Reviewed by Rhea Cinna
Within a mythos where females generally exist as victims, hysterical murderers or at best, side-kicks; vampire women, taking center stage, presented as complex characters who act according to their own moral code are exceptions — all the more so when the central relationship is one between parent and child. Claire (Gemma Arterton) and Eleanor (Saoirse Ronan), the main characters of Byzantium, are vampires who also happen to be mother and daughter. The two of them move around often to avoid enemies from Claire’s past. Although Eleanor is aware of some of the facts, she doesn’t completely understand the danger of their situation and constantly feels stifled by the life they lead. On the other hand, Claire, despite appearing independent, is the one who needs Eleanor’s companionship the most — something that becomes even more obvious after the revelation of the “missing years”. But in the end, children must grow up and find their own way. The main source of conflict of the film is the way the two characters deal with this impending fact and the ensuing emotions.
Neil Jordan’s Byzantium is a somewhat perplexing experience, due in large part to its unevenness. We have an amazing central performance from Gemma Arterton coupled with a rather bland one from Saoirse Ronan, and various levels of over and under-acting from other cast members. We have the potential for a great story stunted by an underdeveloped script. We have good direction coupled with cheap-looking special effects. The film hiccups along its path, guided by the narration of a character who manages to elicit some sort of irritation with every other intervention, and is saved, almost single-handedly, by the presence of Gemma Arterton, who shines brightly enough to compel the viewer to keep watching as her story unfolds.
Perhaps that sounds like harsh criticism, and by some standards, it might be. Perhaps if the film had less promise, the disappointment would also be lessened. The creation story is interesting and somewhat unique, but it is presented in a way that strips it of any conflict-generating qualities. Certainly, the conflict is generated by the men who have taken possession of the “secret” and kept it to their brotherhood, but unfortunately the brotherhood as an entity pertaining to the in-film universe is painfully unexplained and therefore stunted in its effectiveness. But the most puzzling character of all is played by Sam Riley, who by himself makes up for about half of the film’s contradictions. Many of the character’s interventions are poorly disguised plot devices meant to move the story along without having to set it up in advance, but what can we do but forgive much of it, since Riley looks so dashing trying to make do with what was written for him? Besides, compared to the almost hilarious overacting of Caleb Landry Jones, his efforts look even more praise-worthy. Now, not all is bad, far from being so, and despite the shortcomings the film doesn’t fail to be entertaining, but most of that is owed to Gemma Arterton’s portrayal of Claire and to the delicately painted balance between her and Eleanor. Eleanor narrates Claire’s story — and anchors herself in her mother’s story in an attempt to find her own identity — from the time she was young — poor and an easy prey for the arch-villain of the film — to the time when, fed up with the steaming tray of disappointment life had served her, she decides to fight for her own survival any way she can — even committing a sacrilege she does not (at the time) understand.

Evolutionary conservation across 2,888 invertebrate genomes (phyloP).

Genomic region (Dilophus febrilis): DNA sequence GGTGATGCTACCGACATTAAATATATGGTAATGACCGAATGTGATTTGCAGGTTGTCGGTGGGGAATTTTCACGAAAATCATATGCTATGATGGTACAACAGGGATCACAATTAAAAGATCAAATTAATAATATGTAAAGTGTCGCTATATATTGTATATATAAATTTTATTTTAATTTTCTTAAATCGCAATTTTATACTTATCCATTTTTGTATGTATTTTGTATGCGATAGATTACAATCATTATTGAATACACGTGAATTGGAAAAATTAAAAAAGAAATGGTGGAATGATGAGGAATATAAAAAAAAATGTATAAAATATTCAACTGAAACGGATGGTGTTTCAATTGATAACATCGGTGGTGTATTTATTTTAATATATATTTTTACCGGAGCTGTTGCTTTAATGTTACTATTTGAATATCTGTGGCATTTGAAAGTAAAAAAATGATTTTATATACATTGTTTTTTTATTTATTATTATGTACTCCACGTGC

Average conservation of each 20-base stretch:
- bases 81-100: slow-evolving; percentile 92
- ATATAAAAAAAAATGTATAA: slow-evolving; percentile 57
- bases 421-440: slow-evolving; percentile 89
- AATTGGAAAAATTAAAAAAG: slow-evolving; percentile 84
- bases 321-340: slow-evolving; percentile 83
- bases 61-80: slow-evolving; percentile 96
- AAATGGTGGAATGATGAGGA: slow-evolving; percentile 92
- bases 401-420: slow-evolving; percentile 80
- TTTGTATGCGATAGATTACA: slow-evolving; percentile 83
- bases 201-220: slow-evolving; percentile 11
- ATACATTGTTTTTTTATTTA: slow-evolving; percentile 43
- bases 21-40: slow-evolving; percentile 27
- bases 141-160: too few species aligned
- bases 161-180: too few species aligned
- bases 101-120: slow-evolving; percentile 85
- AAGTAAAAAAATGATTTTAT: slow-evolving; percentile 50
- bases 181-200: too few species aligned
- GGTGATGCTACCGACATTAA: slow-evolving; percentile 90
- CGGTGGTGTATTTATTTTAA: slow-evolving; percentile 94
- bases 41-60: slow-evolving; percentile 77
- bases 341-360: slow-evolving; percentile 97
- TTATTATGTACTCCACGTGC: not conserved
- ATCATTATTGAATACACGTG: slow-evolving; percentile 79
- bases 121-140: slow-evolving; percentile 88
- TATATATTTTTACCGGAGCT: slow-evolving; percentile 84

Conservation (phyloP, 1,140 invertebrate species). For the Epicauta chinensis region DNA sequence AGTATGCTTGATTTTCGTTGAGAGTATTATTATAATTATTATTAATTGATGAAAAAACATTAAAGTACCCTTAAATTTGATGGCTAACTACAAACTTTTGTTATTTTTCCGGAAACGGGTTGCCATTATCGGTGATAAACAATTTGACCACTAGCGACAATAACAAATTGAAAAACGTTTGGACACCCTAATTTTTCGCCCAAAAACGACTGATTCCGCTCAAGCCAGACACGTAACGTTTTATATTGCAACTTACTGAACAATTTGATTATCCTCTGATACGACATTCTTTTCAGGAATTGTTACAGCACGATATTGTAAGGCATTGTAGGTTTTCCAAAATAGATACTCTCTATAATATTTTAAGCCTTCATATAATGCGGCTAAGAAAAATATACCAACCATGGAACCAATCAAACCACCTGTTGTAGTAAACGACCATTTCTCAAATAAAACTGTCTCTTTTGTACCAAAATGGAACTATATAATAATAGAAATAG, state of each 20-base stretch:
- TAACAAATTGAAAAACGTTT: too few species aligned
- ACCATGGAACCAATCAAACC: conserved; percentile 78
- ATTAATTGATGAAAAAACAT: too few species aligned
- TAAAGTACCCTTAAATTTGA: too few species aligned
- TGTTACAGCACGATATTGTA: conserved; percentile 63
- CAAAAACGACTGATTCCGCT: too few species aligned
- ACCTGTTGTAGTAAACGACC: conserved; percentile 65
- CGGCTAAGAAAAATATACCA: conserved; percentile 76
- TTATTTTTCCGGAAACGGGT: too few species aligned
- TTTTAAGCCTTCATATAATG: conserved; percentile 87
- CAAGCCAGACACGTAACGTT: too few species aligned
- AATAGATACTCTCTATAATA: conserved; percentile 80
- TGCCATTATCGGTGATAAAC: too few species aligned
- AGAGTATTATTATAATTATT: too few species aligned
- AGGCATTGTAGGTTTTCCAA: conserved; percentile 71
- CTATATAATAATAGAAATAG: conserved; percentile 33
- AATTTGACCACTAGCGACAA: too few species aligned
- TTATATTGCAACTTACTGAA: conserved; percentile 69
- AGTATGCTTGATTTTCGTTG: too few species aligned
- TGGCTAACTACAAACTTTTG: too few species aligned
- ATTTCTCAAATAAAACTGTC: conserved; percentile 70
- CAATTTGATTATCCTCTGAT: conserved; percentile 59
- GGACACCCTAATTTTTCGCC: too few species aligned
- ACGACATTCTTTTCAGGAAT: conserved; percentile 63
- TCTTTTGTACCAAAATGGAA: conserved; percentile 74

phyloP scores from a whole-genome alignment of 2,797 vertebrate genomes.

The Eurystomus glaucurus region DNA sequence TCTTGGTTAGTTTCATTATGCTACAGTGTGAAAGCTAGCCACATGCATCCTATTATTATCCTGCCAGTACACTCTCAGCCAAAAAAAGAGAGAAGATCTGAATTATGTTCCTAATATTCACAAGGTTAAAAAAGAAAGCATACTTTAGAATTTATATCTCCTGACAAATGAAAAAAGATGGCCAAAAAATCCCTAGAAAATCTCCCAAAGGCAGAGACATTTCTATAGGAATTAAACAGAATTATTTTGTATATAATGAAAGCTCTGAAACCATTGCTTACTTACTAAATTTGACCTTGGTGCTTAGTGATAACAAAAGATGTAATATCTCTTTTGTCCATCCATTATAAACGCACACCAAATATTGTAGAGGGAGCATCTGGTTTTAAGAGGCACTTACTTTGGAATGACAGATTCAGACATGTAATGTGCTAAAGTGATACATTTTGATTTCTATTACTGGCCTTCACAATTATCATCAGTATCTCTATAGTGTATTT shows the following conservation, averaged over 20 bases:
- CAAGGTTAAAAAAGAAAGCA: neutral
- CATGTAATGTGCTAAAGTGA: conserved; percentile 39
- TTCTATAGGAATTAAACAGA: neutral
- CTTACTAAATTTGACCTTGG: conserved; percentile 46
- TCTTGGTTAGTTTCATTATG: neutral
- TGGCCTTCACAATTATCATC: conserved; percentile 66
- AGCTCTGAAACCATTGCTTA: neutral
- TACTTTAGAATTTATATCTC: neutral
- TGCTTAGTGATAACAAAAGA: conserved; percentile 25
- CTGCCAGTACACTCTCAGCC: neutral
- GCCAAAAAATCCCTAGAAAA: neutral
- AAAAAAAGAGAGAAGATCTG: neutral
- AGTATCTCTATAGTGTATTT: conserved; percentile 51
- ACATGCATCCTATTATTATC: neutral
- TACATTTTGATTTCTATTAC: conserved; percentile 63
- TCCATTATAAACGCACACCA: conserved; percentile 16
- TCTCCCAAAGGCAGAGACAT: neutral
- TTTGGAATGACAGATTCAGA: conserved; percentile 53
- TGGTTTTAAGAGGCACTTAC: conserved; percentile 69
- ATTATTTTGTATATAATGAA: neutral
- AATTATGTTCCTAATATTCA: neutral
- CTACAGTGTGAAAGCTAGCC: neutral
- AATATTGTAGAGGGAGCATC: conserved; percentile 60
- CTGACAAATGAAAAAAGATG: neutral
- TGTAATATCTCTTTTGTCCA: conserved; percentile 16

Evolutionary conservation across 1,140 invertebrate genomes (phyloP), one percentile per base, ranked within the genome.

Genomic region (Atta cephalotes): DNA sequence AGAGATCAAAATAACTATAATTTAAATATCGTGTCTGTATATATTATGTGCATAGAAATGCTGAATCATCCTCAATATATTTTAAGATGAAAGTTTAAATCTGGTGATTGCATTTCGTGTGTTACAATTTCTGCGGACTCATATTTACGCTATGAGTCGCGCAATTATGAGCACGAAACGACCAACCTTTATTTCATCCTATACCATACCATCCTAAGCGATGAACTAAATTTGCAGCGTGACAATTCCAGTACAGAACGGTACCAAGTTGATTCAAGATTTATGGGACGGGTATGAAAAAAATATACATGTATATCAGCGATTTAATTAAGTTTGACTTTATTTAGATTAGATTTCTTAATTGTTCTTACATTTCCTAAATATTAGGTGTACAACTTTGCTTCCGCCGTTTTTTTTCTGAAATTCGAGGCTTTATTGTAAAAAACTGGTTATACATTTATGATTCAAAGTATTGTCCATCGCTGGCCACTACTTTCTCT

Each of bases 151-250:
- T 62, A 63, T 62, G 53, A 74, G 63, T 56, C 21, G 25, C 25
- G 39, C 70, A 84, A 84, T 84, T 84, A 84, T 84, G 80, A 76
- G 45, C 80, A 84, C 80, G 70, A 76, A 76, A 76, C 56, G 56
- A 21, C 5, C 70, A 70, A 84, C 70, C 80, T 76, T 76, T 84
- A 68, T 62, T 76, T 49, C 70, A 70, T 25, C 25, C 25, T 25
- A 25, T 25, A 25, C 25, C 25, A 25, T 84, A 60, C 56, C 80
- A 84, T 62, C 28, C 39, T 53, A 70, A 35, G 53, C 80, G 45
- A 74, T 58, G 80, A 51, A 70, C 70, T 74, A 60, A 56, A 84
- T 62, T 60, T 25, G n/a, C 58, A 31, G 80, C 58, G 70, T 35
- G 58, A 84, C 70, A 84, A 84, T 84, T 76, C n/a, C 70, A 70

The film is shrouded in melancholy, and the city by the sea, where most of the action takes place, is the perfect setting. Its cloudy, muted colours present the perfect stage for past and present to coexist, if not peacefully, at least naturally. Eleanor’s visions of the past are a way to reflect on the passage of time — the changes and the lack of change. While Eleanor’s colours blend into those of the setting, with only token reds here and there reminding of her true nature, Claire’s vibrancy stands out all the more — in dark green or deep red. Such is the contrast between the two characters, one asserting herself, guided by her own sense of justice, truer to her instincts — using whatever means to survive and to protect her daughter — and the other, closer in spirit to the world of mortals, wishing to belong and yet unable to, because the awareness of what she is makes her keep her distance.
The end is both satisfying and not – or rather, the end result is satisfying despite not always using the best means of getting there. Despite the need to overlook some elements in order to achieve full enjoyment, Byzantium is nonetheless a very enjoyable film.
Rhea Cinna is the Senior Film Critic for The Missing Slate.